I shall begin with a few stats.
Phillipines Typhoon Haiyan
Some people may not be aware that prior to the Typhoon there was a decent earthquake, pretty much directly in the area where the typhoon hit. The death toll I last saw about October's earthquake there was 183. (source) That being said, when the typhoon hit, there were about 350,000 people living in temporary shelters or tents as a result of losing their residence in the earthquake. You can get an idea of what those generally look like by going here.
Ok, so now you have a picture in your head of the pre-typhoon Philippines. So imagine that a month or so after losing everything in an earthquake, there is a typhoon headed to your temporary home?! Hard to believe right? But it happened. Death toll in Typhoon Haiyan is 5,719, and they are still having trouble recovering bodies, so it could be even more. 1,779 people are still missing. Its hard to fathom. (source) To put this in perspective, in the town where I grew up, the number of people that died in the storm is like wiping out the population of both the public high schools, which have a combination of 5,748 students. (source and source). Imagine what that does to an economy, damaged buildings and businesses aside. What does that do to a community? And this doesn't even factor in the additional 1,779 people that just disappeared.
Moving forward days after the typhoon another earthquake happens. ( source) Then a couple of days ago another earthquake in the Philippines which so far has caused no damage, but will expose an already fragile country to additional aftershocks.
So this is a rough picture, a very rough picture of what the Philippines has endured in the past couple of months.
The American midwest has a historic outbreak of tornadoes. Illinois felt the wrath of 24 tornadoes. In the state of Illinois 2 of the tornadoes were the strongest November tornadoes ever recorded for the state. Six people died. 2400 homes were damaged or destroyed. In the state of Indiana there were 28 tornadoes and no recorded deaths. (source)
Both regions have been through so much. Both deserve funds and support. As an Illinois native I too was heartbroken by the devastation I saw on TV when I heard about the tornadoes. I was touched by the rallying of my former neighbors to get donations and bring people what they need. I couldn't go help so I shipped diapers. I contacted companies to get them to donate. I was equally, if not more upset by the complete destruction from Typhoon Hayain. And helped how I could for that as well.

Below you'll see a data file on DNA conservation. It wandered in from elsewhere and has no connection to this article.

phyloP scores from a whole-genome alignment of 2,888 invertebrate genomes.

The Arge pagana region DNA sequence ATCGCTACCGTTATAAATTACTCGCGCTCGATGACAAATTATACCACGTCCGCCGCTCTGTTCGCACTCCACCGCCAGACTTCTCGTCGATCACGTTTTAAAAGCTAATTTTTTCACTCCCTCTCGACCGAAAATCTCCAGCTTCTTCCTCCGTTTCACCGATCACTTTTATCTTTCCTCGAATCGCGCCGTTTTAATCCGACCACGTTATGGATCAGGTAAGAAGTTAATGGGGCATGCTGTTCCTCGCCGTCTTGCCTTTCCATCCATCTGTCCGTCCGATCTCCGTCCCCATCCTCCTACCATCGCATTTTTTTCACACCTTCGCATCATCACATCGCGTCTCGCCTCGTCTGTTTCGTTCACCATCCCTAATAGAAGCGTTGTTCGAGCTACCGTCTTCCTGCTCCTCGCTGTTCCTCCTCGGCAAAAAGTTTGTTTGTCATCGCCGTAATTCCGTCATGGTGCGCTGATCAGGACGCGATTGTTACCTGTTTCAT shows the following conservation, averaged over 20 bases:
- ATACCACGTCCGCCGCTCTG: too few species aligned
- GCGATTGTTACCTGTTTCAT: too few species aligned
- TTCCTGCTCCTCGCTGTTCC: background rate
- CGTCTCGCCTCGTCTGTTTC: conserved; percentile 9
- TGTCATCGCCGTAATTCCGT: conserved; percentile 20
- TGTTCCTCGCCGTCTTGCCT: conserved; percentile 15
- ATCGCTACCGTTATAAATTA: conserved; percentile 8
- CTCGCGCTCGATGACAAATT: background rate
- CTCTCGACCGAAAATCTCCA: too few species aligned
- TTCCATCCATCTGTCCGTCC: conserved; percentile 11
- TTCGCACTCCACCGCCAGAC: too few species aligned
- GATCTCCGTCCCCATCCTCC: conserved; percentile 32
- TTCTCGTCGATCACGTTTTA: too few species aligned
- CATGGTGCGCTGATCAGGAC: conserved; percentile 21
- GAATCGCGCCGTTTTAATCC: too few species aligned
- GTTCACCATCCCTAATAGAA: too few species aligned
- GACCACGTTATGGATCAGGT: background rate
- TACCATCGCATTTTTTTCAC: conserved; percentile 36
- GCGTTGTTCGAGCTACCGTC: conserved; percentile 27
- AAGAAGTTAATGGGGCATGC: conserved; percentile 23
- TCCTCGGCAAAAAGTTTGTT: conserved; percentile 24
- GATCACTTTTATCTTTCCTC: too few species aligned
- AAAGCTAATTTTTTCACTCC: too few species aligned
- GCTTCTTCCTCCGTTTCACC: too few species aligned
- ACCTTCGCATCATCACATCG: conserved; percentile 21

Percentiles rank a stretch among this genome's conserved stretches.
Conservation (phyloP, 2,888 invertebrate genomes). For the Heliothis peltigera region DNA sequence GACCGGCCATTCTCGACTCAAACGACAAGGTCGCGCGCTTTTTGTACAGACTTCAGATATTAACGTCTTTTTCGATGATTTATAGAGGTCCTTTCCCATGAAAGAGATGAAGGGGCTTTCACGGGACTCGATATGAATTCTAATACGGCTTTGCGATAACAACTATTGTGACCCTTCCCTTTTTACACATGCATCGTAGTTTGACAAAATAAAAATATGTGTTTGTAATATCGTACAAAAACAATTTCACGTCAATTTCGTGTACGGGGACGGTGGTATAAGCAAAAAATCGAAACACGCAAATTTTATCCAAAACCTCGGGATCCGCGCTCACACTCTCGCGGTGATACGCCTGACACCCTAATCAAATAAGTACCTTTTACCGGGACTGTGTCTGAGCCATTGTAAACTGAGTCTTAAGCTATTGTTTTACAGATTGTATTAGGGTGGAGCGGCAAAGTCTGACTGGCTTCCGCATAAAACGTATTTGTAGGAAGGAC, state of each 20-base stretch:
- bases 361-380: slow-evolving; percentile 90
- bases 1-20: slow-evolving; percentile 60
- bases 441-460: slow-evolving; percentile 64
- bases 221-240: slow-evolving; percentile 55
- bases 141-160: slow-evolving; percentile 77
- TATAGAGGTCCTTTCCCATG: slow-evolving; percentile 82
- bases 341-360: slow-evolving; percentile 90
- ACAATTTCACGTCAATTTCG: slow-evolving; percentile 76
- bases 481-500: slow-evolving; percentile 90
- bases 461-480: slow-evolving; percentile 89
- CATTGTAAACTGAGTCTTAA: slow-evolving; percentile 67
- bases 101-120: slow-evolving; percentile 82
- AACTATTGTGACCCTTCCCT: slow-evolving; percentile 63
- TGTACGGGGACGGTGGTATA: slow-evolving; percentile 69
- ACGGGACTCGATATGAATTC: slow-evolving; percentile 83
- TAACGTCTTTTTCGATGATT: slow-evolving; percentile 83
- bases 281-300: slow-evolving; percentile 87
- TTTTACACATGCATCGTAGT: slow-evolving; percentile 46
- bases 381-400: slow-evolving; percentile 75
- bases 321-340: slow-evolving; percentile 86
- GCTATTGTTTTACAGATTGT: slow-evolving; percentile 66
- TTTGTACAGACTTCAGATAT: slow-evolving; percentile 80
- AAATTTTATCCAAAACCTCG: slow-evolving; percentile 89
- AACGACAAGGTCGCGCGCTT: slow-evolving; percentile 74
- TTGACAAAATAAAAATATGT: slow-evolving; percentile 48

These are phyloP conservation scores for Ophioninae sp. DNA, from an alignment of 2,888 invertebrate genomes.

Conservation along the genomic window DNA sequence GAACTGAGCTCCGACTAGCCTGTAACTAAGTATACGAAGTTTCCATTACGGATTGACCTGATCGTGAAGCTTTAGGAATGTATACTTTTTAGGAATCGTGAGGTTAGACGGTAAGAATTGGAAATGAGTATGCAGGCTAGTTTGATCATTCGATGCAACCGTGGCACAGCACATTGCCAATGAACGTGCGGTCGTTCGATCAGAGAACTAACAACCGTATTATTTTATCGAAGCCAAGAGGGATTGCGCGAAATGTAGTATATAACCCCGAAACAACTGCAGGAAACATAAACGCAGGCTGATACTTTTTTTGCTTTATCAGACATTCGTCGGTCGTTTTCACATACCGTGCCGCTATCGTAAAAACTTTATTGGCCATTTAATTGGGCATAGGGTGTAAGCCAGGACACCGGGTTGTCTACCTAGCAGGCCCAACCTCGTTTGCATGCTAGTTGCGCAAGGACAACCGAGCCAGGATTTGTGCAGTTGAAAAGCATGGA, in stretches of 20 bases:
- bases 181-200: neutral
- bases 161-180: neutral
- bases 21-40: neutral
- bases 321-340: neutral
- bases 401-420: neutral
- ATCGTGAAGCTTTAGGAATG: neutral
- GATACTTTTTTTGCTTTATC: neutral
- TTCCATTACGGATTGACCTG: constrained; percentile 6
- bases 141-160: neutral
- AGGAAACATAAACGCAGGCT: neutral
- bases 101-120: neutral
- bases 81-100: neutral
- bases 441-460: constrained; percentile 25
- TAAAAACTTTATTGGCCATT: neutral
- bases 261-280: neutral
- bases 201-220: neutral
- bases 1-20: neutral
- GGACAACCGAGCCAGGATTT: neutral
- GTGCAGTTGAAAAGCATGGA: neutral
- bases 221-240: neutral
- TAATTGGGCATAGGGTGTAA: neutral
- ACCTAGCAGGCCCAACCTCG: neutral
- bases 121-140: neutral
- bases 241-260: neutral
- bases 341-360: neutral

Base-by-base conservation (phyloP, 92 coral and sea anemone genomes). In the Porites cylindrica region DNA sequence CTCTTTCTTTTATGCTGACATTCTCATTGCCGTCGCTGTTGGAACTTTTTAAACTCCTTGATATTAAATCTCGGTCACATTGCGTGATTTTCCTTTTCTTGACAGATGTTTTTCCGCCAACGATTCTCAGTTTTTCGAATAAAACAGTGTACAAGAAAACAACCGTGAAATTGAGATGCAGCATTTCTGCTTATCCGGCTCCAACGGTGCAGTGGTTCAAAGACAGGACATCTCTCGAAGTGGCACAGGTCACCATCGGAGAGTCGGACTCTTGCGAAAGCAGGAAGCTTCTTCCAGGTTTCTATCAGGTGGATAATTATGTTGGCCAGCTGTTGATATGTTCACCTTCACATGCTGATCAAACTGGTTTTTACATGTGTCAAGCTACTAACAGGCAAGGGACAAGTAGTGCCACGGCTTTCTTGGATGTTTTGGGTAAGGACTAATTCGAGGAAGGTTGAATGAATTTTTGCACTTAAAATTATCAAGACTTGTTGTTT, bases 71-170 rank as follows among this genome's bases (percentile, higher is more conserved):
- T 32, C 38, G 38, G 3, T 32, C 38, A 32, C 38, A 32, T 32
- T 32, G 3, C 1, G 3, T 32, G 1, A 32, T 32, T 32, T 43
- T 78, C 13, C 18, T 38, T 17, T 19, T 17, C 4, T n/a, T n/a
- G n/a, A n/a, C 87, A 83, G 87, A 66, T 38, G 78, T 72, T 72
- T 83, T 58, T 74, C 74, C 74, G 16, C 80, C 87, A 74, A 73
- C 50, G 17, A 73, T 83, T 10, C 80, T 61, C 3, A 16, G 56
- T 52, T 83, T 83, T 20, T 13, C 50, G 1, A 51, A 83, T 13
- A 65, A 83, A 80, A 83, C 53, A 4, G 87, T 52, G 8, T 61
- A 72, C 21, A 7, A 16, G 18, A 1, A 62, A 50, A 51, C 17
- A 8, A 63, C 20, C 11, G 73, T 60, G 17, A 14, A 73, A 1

There is something that I cannot comprehend, nor can I let it slide, especially as a person of faith. I can't reconcile the idea that help at home is more valid or important than help over seas. Those who HAVE, have a distinct duty to help those in need, no matter where they are. We do not live in an era where we have the luxury write off an entire nation because something is happening here on a vastly smaller scale. When I see comments like, why is Facebook helping the Philippines? But they are not helping Illinois, something inside me shudders. There is no room for small mindedness in charity. Let's stop picking and choosing who is deserving of help and who is not, and let's just start a cycle of doing good wherever and whenever you can. It really doesn't matter what it looks like when it comes down to brass tacks. I'm so proud of the people I know that are ever ready to dive in and help, and I just really wish there were more people like them.